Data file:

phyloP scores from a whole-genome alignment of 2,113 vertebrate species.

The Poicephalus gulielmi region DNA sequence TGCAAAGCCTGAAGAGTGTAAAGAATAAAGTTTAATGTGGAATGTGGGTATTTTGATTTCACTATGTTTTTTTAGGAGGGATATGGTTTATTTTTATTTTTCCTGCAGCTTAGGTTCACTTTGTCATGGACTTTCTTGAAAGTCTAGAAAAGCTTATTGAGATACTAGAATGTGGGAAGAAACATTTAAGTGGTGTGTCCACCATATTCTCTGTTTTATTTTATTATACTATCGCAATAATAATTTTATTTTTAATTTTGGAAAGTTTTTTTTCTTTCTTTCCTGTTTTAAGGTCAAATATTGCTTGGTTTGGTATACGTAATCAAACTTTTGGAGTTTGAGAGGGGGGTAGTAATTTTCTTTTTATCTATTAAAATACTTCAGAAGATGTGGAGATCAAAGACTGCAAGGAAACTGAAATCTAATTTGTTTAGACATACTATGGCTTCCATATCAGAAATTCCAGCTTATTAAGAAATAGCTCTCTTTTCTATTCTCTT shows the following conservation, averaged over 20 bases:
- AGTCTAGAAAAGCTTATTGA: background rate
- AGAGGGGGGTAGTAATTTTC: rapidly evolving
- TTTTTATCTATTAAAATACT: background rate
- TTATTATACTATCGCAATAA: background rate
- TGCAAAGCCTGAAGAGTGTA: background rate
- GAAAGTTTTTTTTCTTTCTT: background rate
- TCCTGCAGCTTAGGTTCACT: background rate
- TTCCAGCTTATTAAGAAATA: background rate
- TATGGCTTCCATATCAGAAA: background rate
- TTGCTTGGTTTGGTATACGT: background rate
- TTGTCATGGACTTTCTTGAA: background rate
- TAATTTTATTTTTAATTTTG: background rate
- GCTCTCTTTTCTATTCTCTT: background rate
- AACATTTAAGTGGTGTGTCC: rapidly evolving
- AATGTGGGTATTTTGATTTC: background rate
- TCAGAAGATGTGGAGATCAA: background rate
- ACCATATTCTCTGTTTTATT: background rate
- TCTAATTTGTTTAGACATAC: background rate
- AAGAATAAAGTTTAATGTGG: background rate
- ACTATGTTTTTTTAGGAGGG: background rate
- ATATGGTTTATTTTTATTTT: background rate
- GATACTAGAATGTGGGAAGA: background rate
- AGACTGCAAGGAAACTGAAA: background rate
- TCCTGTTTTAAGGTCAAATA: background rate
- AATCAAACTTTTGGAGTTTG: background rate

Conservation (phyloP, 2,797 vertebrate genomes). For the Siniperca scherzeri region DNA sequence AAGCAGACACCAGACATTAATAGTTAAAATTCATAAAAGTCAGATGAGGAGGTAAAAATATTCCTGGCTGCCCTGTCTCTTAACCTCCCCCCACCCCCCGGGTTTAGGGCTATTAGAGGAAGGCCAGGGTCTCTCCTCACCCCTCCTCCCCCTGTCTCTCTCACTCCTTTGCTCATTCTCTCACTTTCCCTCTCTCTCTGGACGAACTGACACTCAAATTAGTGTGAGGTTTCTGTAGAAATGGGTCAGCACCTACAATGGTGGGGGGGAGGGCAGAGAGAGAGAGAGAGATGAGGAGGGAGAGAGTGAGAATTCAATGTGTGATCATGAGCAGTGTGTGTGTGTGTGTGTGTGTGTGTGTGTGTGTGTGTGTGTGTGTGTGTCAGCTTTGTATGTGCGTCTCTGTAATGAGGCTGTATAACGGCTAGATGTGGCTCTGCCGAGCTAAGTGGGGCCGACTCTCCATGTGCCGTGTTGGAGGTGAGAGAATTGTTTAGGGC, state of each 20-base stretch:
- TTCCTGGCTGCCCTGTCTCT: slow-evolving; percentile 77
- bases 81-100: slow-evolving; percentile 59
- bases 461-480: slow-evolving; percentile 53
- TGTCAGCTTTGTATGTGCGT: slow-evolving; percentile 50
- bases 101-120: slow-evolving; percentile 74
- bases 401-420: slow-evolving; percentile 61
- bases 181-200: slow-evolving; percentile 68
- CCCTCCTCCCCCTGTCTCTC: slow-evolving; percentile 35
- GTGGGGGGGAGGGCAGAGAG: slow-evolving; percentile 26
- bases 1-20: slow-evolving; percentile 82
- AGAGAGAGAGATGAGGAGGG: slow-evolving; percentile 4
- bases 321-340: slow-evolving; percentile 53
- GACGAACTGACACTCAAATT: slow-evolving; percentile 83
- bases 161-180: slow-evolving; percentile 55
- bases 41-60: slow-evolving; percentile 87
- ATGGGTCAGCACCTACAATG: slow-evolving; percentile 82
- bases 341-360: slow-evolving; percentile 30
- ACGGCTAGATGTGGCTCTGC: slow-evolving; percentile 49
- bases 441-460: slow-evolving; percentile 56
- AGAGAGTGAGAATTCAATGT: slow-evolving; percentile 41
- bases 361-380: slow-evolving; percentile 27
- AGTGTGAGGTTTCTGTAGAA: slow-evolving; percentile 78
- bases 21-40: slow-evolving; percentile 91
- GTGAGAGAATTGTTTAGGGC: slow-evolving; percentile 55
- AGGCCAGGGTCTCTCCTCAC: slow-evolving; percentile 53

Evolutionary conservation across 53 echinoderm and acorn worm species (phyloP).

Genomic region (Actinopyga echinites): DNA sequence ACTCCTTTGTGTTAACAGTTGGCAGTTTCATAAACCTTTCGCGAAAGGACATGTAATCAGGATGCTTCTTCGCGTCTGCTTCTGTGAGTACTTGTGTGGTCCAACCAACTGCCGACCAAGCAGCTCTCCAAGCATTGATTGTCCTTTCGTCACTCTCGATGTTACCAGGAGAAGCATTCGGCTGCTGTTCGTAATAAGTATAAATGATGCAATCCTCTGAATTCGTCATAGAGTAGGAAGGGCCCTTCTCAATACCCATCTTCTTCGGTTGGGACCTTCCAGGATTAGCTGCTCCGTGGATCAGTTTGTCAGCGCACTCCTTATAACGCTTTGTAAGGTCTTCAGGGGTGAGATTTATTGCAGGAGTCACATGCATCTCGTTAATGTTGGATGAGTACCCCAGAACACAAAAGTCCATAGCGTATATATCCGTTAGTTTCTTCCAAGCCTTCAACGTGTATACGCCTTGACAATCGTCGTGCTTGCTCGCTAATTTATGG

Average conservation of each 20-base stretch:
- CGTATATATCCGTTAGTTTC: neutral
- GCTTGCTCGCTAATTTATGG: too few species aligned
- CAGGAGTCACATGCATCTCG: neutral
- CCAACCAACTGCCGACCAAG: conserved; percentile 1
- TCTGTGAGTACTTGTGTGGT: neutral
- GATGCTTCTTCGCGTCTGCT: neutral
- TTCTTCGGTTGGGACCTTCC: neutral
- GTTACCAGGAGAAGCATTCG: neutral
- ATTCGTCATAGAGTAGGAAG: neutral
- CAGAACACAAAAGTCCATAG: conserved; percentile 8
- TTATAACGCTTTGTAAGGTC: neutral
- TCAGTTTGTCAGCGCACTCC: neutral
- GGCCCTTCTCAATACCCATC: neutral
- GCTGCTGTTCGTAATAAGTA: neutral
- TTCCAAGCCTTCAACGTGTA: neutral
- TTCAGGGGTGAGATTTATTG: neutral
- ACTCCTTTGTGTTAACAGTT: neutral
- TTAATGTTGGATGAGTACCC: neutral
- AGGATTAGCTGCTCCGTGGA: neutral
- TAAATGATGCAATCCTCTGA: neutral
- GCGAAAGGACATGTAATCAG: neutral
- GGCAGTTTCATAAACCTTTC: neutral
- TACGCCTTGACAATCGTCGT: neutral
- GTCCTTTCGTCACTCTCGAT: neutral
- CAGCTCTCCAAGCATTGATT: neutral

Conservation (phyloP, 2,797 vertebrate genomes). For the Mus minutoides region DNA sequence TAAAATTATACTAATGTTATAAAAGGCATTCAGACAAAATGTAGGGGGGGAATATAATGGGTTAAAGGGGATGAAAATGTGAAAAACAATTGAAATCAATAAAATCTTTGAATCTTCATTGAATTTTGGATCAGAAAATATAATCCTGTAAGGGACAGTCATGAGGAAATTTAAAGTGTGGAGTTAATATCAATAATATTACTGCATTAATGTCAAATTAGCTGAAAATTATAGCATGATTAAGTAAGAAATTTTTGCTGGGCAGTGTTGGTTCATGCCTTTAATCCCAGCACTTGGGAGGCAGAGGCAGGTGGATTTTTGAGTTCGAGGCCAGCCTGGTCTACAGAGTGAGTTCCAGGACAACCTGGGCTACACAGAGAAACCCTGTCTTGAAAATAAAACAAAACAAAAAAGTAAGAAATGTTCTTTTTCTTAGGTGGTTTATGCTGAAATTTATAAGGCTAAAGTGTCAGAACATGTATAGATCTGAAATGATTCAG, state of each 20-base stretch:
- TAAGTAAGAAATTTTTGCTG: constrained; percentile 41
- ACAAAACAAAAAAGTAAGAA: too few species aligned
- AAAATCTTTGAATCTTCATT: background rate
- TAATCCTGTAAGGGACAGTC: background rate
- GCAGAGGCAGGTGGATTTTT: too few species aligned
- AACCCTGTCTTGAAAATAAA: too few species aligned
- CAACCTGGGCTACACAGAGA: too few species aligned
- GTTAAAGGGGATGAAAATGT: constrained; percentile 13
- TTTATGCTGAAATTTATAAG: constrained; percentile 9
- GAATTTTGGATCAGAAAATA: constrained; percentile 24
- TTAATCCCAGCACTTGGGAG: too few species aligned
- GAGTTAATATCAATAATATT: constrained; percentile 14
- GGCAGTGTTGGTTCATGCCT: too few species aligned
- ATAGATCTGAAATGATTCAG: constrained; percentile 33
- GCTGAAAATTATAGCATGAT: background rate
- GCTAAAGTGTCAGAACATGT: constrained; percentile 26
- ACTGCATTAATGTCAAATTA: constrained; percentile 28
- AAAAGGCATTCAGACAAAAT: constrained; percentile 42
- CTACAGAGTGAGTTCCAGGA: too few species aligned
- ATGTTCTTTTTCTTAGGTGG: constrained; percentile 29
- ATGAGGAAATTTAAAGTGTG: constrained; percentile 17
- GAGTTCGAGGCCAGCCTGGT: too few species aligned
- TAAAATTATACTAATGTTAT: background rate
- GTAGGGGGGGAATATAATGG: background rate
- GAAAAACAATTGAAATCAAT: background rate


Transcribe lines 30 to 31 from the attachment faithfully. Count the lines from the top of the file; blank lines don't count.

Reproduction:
- bases 81-100: slow-evolving; percentile 59
- bases 461-480: slow-evolving; percentile 53